3 5G stocks to benefit from Huawei’s UK exit

By: Michael Harris
Michael Harris
Specialising in economics by academia, with a passion for financial trading, Michael Harris has been a regular contributor to… read more.
on Jul 16, 2020
  • UK bars mobile carriers from purchasing Huawei 5G equipment after December 31
  • China warns it will take steps to protect the "legitimate interests" of Chinese companies
  • Nokia, Ericsson and Nec all lined up to replace Huawei in the UK

The UK delivered a much-anticipated decision yesterday to ban mobile carriers in the UK from purchasing Huawei 5G equipment after December 31. Huawei’s exit from the UK market will now provide more room to other major 5G players that are likely to benefit from the ongoing US-China trade war. 

UK bars Huawei from its 5G infrastructure

Oliver Dowden, Secretary of State for Digital, Culture, Media and Sport, said in the House of Commons that mobile carriers in the UK will be banned from purchasing Huawei 5G equipment after December 31. All carriers will have to get rid of all of Huawei’s 5G equipment from their networks by 2027.

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The decision follows the imposed sanctions on Huawei by Trump’s administration. The US believes that Huawei represents a national security threat, an allegation denied by the Chinese company.

The Secretary said that the sanctions will delay the 5G launch in the country by a year. Moreover, the decision to ban Huawei equipment, together with earlier sanctions imposed against the Chinese tech giant, will cost the UK up to £2 billion. This includes a total delay to the 5G launch of two to three years. 

5G technology will significantly improve internet speeds and increase the capacity for wireless devices, which represents a game-changer. The new cellular network technology is already available in a number of British cities, but the coverage is still not great.

“This has not been an easy decision, but it is the right one for the UK telecoms networks, for our national security and our economy, both now and indeed in the long run,” Dowden said.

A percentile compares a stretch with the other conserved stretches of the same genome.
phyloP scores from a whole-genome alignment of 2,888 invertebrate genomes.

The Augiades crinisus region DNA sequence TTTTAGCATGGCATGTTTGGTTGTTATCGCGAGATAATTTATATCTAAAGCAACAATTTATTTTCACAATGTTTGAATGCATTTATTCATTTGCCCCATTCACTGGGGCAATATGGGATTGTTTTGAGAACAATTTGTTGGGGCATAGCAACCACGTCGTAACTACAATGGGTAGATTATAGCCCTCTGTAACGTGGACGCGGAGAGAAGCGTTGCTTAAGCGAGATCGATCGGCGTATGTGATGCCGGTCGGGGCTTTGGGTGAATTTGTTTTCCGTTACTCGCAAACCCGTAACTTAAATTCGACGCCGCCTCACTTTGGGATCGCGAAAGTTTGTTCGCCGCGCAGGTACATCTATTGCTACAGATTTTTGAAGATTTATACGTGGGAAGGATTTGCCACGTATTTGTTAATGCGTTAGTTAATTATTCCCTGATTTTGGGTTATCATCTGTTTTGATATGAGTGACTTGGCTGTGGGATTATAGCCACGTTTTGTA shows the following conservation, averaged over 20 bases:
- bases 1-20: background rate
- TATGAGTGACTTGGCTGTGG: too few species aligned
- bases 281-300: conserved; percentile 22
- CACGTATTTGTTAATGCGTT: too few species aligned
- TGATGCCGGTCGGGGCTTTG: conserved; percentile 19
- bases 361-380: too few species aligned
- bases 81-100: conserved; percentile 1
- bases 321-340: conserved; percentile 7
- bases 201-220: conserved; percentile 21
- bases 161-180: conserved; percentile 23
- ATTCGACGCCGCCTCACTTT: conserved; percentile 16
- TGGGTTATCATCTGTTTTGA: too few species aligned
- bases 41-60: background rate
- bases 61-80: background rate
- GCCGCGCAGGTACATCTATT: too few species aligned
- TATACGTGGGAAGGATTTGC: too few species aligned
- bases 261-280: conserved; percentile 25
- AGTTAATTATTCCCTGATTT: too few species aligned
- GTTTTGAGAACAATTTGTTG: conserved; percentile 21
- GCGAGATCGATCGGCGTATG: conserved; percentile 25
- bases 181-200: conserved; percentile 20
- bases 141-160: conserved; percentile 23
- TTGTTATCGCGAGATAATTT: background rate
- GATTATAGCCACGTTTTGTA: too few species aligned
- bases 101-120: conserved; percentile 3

The US restrictions against Huawei only cover 5G and other future equipment, and the government has been told that there’s no security-related reason to remove Huawei’s 2G, 3G and 4G equipment.

The Shenzhen-based tech company condemned the UK’s decision, arguing that it was “bad news for anyone in the UK with a mobile phone” and threatened to “move Britain into the digital slow lane, push up bills and deepen the digital divide.”

China expected to retaliate 

Liu Xiaoming, Ambassador of China to the United Kingdom, described the move as “disappointing and wrong”.

“The way you treat Huawei will be followed very closely by other Chinese businesses.”

Hua Chunying, the spokesperson of the Chinese Government, said China will take steps to protect the “legitimate interests” of Chinese companies.

“The UK side has used groundless risks as an excuse to co-operate with the United States… violating the relevant commitments made by the UK,” Ms Hua said.

On the other hand, President Donald Trump agreed with the UK’s decision.

“We convinced many countries, many countries – and I did this myself for the most part – not to use Huawei because we think it’s an unsafe security risk,” Trump said.

Huiyao Wang, an adviser to the Chinese government, said in an interview with BBC that the Chinese government still hopes that the new sanctions imposed by the UK will be reversed before coming into force.